This was one of the contributing factors to God’s people having to suffer through God’s wrath in past times. Jeremiah’s word released the real results to his people’s latest lukewarm repentance cultural poll by saying, “Were they ashamed when they had committed abomination? No! They were not at all ashamed; nor did they know how to blush. Therefore they shall fall among those who fall; at the time I punish them, they shall be cast down,” says the Lord.” (Jeremiah 6:15)

    No repentance will take place without godly sorrow and no godly sorrow will be felt without a revealing and acknowledgement of sin – and without any of the preceding measures no enjoyment of salvation will be had (2 Corinthians 7:10).  This doesn’t mean one is meant to sit in sorrow his or her entire life. No way. Once we follow through on our repentance, God assures us all of His grace. But this non-sense of no shame is a sham!

    Beware of those who bear the wrong kind of fruit, beware of those who put evil for good and good for evil, beware of those who put darkness for light and light for darkness, beware of those who put bitter for sweet and sweet for bitter, beware of those who only dress in sheep’s clothing, and beware of those who say there is no shame in sin!

    These are grumblers, complainers, walking according to their own lusts; and they mouth great swelling words, flattering people to gain advantage. But you, beloved, remember the words which were spoken before by the apostles of our Lord Jesus Christ: how they told you that there would be mockers in the last time who would walk according to their own ungodly lusts. These are sensual persons, who cause divisions, not having the Spirit.” (Jude 16-19 – – while you’re at it, go ahead and read the whole book for a warning about the sham of no shame in sin)

  • Ron Thomas 7:00 am on May 21, 2013 Permalink | Reply
    Tags: , , , , , Repentance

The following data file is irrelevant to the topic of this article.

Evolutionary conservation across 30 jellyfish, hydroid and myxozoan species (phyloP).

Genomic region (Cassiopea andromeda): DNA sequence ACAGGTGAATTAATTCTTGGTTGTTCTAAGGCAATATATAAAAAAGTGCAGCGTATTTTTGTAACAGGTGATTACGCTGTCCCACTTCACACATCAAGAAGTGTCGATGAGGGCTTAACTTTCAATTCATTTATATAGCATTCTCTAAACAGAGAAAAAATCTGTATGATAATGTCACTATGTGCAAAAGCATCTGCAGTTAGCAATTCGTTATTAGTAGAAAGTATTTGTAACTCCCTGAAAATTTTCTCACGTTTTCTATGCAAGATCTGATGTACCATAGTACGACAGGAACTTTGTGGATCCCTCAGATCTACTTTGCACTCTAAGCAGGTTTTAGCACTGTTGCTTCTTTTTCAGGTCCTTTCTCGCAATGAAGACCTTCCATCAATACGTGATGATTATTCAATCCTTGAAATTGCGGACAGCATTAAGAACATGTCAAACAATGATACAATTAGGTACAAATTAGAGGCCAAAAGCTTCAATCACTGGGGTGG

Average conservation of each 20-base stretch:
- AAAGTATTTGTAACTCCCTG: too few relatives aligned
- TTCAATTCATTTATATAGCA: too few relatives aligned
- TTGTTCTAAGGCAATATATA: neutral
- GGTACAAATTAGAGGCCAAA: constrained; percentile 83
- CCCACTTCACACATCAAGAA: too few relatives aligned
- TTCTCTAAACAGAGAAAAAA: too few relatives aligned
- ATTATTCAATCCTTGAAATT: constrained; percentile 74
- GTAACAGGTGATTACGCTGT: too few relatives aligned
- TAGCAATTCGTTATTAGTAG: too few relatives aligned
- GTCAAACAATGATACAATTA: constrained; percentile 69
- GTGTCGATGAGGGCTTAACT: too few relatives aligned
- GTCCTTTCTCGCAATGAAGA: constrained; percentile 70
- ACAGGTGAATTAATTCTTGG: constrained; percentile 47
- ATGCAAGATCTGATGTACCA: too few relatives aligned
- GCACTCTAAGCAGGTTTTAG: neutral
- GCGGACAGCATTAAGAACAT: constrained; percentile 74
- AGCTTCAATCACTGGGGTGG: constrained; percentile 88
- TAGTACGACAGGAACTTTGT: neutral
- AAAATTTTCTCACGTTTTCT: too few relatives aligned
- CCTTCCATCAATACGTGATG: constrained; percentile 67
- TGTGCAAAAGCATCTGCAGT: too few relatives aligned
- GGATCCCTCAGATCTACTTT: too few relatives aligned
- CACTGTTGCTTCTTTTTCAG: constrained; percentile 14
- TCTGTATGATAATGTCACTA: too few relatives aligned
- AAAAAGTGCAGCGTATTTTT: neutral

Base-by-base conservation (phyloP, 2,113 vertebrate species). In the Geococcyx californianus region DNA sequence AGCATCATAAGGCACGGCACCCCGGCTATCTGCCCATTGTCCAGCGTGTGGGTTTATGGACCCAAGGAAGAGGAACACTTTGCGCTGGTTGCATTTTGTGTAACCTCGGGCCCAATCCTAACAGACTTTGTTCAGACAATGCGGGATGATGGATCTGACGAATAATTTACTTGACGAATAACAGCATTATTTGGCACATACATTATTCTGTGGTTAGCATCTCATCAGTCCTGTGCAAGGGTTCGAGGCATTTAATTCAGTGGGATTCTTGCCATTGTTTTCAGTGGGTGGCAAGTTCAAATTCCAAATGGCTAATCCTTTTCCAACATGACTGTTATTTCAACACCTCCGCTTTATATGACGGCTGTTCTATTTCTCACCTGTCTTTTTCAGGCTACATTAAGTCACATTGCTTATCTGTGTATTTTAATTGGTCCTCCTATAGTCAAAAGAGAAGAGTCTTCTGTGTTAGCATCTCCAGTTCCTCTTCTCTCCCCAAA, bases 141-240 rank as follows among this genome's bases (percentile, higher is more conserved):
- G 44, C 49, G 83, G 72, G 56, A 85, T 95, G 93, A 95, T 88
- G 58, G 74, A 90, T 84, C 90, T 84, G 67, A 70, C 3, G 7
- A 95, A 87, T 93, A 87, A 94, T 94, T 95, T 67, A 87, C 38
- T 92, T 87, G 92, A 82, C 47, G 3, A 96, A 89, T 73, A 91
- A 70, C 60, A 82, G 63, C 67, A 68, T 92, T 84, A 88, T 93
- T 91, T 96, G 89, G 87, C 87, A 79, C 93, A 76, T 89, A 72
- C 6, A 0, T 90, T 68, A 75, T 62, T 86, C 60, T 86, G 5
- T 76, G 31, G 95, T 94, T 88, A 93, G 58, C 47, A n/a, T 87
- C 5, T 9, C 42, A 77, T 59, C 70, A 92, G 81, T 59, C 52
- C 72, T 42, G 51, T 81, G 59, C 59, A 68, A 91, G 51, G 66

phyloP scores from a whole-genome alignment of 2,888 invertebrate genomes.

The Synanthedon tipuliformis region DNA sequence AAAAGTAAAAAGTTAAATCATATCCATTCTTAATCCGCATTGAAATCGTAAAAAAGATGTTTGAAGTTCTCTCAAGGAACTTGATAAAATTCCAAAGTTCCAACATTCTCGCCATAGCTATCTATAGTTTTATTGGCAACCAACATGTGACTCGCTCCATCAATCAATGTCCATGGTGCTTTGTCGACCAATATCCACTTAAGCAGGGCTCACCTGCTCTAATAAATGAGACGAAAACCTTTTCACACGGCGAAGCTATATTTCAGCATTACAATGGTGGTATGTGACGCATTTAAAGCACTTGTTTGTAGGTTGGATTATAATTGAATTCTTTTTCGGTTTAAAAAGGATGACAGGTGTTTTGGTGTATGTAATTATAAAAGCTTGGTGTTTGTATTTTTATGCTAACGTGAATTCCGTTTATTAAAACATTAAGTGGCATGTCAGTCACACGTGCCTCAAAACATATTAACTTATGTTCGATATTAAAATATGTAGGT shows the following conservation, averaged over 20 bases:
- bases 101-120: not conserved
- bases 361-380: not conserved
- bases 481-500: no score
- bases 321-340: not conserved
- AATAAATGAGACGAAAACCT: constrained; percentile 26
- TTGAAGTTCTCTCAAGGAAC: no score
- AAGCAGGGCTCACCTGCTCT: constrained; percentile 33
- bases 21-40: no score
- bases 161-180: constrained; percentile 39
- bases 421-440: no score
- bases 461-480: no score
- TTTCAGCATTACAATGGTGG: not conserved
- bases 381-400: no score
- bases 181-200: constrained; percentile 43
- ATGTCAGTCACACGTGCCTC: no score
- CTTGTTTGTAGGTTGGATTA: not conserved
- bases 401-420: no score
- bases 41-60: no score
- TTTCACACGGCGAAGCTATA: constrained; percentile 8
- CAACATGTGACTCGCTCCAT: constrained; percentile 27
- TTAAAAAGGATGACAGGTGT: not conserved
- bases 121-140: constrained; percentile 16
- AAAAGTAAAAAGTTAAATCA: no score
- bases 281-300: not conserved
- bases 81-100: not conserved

A Demand That Was Too Much 

    As I was studying Luke 3 this week I reflected on the what the Scripture said with regard to what John preached. John the Baptist was a preacher who garnered the attention of the people as he preached in the wilderness (Luke 3:3; Matthew 3:5). John would not be “employed” by most churches today because the message he preached, while intriguing, was one that demanded too much.

    His message was three-fold. First, he was preparing the way for the coming Messiah. John’s preparation was accomplished in the preaching. The imagery of Luke 3:4-6 would not have been lost on the people, especially as he illustrated this in his exhortations to the people when they inquired (Luke 3:7-14). Second, he preached and demanded those who came to him reflect a life of repentance; this, however, was much easier said than accomplished. The word “repentance” means “a change of mind” with regard to the sinful way one lives life, and this change being reflected in a godly life lived. Third, he baptized (immersed) those who came to him “for [with a view to] the forgiveness of sins.”

    Baptism is not for infants and children who do not understand the difference between sins and righteousness. Baptism is for those who do understand; it is interesting to note that those baptized in the book of Acts are all identified as “men and women” (people who understand). More than the candidate for baptism is important here, however, it is the idea of repentance. Those who come to God need to change the way they live life if they would see Him who is Lord over all (cf. Luke 13:3-5). It is serious! RT

  • John T. Polk II 4:17 am on April 24, 2013 Permalink | Reply
    Tags: Babylon, , , , , , , , , Repentance,   

    Psalm 137 What 70 Years of Regret Did 

    Because of their horrendous sins, God’s people (both Northern Israel and Southern Judah) were violently removed from their Promised Land for 70 years (2 Kings 17:5-23; 2 Chronicles 36:15-23). This Psalm was clearly written to express the Israelites’ sense of loss and regret while in Babylon, and their anticipation of revenge which God would bring against the Babylonians. That “payback” came at the hands of Cyrus, king of Persia, who then caused the Israelites to return and rebuild their Holy City, Jerusalem (2 Chronicles 36:22-23; Jeremiah 50:18-32).

    Verses 1-6 state the woeful lesson learned;

    Verses 7-9 give the somber belief that God repays “in kind” (Jeremiah 50:29).

    Verses 1-6: Being “by the rivers of Babylon” instead of their Jordan River was a constant reminder of why they were in Babylon. Those rivers included the Tigris and Euphrates, Chebar (Ezekiel 1:3), and the Ulai (Daniel 8:2). Israelite sorrow was so deep they “wept” when they thought about destroyed Jerusalem; “hung [their] harps” because there was nothing to sing about, even though their captors requested a song; and prayed for their “right hand” become useless and “tongue” stick to the “roof of” their mouth, if they tried to forget their “chief joy” should be in Jerusalem.